Why is it important to call addiction a disease?
Addiction is something that a significant percentage of the population will struggle with during their lives. Addiction is also something that people need to understand because in many cases they may have a loved one facing this problem. There are many ways to help understand the underlying mechanism of addiction and how it can be treated.
One of the most helpful ways to understand addiction is to understand that it is a kind of disease. Doing so can help people who are struggling with this condition as well as those who are trying to get help for them.
Calling addiction a disease helps people to understand exactly how it occurs. Addiction is a biological process. This means that it is rooted in human biology and bodily functions. It is important for the person who is being treated; those who are assisting in the treatment; and those who are working with a loved one who is the addict, to fully understand this fact. It is of note for those involved with this condition to grasp this concept that as a biological condition, it is rooted in biological processes that can be hard to confront and therefore sometimes hard to change.
Calling addiction a disease also helps the addict and his or her support group realize that some people are more prone to addictions and addictive behavior than others. This realization can be highly useful. An addict can understand that biology and heredity, rather than simple, conscious and deliberate choice have helped shaped their behavior. They can realize that they may have a genetic predisposition to this condition, while others do not. This can also help the addict accept treatment as they would for any other biological condition such as diabetes or heart disease.
Calling addiction a disease can also help remove the stigma that is sometimes attached to this behavior. It may be sometimes seen as a human weakness rather than a medical condition. By helping people understand that addiction is a medical problem rather than just a mere moral failing, it helps people accept that addicts need and deserve treatment just as anyone else with a medical condition does. This can help with acceptance at large. When people are empowered to realize that this is like many other medical conditions, they may be more accepting of treatment and treatment centers being located in their communities. They may also be more inclined to help make sure that treatment for addiction is viewed just like that of other medical conditions. This can make it easier for an addict to get insurance that will cover the cost of medical treatment.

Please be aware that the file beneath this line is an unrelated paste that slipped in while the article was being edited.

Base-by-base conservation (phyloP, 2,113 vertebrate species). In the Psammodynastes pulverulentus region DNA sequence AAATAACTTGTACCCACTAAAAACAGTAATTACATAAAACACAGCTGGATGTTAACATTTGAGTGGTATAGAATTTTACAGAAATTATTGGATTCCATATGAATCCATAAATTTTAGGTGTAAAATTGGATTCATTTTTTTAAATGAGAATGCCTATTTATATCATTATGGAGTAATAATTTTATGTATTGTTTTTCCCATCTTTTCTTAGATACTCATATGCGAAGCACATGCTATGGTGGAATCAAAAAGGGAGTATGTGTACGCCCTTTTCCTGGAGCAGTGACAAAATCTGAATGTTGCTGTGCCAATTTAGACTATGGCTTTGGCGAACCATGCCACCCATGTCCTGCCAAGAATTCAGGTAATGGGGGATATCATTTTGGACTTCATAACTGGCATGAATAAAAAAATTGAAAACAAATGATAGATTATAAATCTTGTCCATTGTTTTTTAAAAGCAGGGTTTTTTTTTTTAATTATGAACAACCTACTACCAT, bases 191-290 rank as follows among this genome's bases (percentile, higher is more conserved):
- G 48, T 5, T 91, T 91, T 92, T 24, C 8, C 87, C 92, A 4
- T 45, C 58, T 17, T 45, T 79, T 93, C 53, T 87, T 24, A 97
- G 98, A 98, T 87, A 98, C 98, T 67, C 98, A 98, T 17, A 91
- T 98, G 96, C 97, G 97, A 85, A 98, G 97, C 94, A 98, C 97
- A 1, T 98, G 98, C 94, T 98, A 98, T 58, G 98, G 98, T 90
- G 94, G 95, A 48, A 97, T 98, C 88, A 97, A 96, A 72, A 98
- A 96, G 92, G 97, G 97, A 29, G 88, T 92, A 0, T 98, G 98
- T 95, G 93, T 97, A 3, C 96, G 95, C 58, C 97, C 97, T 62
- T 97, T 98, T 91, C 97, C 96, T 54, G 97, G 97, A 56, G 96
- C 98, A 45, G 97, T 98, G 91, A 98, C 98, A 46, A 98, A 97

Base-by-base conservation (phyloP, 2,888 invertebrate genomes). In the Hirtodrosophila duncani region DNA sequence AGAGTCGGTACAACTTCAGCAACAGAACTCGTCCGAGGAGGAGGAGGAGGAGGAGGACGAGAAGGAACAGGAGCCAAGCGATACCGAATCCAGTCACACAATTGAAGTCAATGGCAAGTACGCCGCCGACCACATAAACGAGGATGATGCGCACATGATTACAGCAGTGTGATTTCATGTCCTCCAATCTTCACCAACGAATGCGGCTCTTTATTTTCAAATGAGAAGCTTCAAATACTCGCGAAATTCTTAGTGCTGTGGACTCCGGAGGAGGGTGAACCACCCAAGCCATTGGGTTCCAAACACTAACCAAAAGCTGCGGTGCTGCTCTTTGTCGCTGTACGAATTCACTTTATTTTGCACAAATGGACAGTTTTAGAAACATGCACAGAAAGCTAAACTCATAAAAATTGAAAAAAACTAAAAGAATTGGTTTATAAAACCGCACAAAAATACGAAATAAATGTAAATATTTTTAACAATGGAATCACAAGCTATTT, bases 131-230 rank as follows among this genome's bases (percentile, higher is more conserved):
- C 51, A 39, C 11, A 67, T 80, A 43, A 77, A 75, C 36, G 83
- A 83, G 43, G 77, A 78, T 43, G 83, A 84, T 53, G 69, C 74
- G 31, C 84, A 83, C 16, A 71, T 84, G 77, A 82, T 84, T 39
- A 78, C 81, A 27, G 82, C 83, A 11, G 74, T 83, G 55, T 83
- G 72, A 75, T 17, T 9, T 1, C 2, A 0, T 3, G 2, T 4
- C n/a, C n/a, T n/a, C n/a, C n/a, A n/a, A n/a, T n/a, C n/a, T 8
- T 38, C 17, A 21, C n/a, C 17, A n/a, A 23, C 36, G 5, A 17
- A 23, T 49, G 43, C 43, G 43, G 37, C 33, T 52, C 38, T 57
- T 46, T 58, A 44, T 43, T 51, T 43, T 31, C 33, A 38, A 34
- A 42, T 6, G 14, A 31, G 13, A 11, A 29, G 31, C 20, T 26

This understanding can also help forge new treatment methods. Researchers who understand that addiction has medical roots can help figure out the best way to find effective medical treatments. Development of newer and better treatments is better for all concerned and involved in the treatment of this disease. Its treatment and prevention can help reduce the impact in the community. Addicts who are offered effective help are far less likely to relapse and thus engage in potentially dangerous behaviors to themselves, close relatives and other community members. Addicts who have effective help for this biological condition are also far more likely to resume lives that are free of addiction and thus make the best possible contribution they can to their communities. All human potential should be utilized. If you have any further questions, contact your local treatment center.